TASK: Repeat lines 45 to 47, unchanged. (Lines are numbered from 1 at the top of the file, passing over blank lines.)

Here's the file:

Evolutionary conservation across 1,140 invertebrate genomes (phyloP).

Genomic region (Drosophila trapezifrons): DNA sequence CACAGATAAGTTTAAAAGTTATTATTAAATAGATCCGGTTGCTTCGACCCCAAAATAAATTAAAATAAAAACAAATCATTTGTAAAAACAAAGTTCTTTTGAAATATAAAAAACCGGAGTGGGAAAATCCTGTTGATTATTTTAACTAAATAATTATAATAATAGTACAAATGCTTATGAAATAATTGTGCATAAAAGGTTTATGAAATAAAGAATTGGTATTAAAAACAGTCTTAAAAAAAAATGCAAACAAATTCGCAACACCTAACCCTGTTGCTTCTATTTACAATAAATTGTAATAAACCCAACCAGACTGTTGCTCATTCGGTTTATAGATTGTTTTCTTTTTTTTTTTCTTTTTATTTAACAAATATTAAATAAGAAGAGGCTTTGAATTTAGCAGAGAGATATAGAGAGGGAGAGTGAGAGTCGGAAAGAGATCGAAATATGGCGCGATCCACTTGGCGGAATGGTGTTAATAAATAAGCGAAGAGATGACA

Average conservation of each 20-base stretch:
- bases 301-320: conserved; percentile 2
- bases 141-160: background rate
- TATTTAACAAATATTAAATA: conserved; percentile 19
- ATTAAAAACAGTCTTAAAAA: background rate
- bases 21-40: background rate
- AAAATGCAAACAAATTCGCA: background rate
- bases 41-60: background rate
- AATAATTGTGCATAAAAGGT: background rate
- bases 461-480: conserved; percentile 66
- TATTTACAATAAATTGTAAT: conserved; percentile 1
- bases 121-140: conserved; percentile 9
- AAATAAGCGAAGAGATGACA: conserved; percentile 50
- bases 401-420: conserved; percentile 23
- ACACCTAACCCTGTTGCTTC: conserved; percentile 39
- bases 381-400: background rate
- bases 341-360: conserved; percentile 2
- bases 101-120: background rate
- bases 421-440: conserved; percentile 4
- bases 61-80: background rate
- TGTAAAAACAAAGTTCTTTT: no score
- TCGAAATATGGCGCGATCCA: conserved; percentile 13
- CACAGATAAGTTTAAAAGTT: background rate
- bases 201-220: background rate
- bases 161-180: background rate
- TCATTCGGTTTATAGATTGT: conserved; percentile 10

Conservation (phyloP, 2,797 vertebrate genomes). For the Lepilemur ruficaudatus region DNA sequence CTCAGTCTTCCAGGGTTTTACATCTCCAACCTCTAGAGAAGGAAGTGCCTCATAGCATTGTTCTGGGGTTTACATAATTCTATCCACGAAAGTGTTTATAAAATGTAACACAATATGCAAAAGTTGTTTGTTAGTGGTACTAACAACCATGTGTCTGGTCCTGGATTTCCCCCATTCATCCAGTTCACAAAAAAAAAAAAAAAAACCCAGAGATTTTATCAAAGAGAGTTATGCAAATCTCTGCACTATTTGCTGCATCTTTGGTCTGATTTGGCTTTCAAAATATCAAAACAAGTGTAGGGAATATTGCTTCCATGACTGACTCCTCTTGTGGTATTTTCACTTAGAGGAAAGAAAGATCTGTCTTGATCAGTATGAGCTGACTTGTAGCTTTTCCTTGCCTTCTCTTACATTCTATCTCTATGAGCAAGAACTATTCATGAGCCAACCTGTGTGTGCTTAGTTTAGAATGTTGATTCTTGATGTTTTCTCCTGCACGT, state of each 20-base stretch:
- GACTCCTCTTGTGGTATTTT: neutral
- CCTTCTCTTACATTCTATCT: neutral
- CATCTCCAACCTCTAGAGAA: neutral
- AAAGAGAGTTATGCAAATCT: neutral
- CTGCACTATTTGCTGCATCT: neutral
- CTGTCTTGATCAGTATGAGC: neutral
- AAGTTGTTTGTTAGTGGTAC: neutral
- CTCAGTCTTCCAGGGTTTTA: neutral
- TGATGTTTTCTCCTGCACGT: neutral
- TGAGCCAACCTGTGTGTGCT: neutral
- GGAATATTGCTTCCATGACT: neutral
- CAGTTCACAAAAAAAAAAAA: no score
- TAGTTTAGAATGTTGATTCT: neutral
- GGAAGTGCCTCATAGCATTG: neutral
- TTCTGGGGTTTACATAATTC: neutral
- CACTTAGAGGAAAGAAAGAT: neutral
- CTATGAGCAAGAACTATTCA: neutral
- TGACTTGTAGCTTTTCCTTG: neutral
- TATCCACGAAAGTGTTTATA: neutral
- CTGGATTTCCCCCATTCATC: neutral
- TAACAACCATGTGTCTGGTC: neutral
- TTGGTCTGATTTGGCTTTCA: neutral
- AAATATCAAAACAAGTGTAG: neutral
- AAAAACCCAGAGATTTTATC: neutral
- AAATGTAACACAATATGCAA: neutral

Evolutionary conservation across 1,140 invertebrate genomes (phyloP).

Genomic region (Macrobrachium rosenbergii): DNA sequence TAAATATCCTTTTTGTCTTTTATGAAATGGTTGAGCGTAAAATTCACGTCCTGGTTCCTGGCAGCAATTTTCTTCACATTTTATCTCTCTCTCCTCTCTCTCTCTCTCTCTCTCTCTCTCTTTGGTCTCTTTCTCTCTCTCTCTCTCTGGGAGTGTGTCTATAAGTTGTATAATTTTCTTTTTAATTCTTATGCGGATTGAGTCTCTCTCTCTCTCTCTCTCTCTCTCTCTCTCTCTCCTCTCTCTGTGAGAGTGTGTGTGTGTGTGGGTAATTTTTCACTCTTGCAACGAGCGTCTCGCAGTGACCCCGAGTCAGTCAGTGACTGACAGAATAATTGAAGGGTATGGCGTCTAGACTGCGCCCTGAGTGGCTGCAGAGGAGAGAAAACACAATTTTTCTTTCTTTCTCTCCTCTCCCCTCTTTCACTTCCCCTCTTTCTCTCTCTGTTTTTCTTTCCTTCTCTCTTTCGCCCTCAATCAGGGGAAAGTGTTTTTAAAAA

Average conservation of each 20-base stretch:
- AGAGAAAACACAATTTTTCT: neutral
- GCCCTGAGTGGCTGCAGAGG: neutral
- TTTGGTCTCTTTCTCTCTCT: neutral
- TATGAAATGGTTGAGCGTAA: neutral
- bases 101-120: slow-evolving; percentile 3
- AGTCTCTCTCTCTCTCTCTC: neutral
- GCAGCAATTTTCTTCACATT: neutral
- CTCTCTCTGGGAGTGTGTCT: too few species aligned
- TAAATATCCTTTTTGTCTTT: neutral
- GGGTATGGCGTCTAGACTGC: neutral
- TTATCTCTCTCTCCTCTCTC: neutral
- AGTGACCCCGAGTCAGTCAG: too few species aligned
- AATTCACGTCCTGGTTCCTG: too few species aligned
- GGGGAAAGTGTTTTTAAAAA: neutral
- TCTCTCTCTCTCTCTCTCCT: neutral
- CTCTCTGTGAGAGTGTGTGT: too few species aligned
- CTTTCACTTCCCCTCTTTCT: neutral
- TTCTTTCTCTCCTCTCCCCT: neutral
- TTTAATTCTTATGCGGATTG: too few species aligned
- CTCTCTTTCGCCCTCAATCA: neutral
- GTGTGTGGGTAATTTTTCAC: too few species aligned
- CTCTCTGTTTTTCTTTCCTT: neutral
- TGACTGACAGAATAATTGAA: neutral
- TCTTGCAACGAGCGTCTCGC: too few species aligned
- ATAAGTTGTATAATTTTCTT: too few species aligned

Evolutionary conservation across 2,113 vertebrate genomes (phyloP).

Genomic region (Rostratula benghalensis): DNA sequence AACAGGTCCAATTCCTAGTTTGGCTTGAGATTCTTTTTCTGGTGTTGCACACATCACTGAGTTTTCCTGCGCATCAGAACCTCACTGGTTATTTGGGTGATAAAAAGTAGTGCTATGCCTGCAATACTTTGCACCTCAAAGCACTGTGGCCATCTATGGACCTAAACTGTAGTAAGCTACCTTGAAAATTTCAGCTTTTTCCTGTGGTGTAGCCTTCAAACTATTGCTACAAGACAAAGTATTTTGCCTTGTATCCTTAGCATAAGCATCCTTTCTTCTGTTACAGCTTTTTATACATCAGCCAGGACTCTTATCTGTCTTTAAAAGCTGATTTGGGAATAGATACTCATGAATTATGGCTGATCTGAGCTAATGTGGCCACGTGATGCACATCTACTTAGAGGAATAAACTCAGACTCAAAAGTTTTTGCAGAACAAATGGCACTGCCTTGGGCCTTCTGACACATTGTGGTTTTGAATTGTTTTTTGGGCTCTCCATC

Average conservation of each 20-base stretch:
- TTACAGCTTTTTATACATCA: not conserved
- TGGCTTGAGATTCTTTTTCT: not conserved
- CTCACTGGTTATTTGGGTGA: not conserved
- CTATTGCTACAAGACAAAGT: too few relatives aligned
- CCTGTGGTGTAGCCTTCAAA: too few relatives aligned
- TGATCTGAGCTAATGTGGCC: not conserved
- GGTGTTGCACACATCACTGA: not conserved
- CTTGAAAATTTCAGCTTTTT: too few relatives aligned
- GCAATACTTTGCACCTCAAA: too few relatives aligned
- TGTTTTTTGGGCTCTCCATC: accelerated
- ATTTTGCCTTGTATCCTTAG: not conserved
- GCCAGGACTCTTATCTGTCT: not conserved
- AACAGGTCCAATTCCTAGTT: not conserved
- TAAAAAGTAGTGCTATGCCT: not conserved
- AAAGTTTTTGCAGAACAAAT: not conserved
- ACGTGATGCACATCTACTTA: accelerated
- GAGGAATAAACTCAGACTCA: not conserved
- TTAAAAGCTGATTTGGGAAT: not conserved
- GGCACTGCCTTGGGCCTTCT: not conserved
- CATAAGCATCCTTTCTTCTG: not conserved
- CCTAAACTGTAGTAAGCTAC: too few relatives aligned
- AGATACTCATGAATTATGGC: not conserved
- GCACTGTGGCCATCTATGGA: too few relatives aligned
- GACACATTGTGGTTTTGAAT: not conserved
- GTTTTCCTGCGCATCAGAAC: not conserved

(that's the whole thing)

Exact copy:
- CACTTAGAGGAAAGAAAGAT: neutral
- CTATGAGCAAGAACTATTCA: neutral
- TGACTTGTAGCTTTTCCTTG: neutral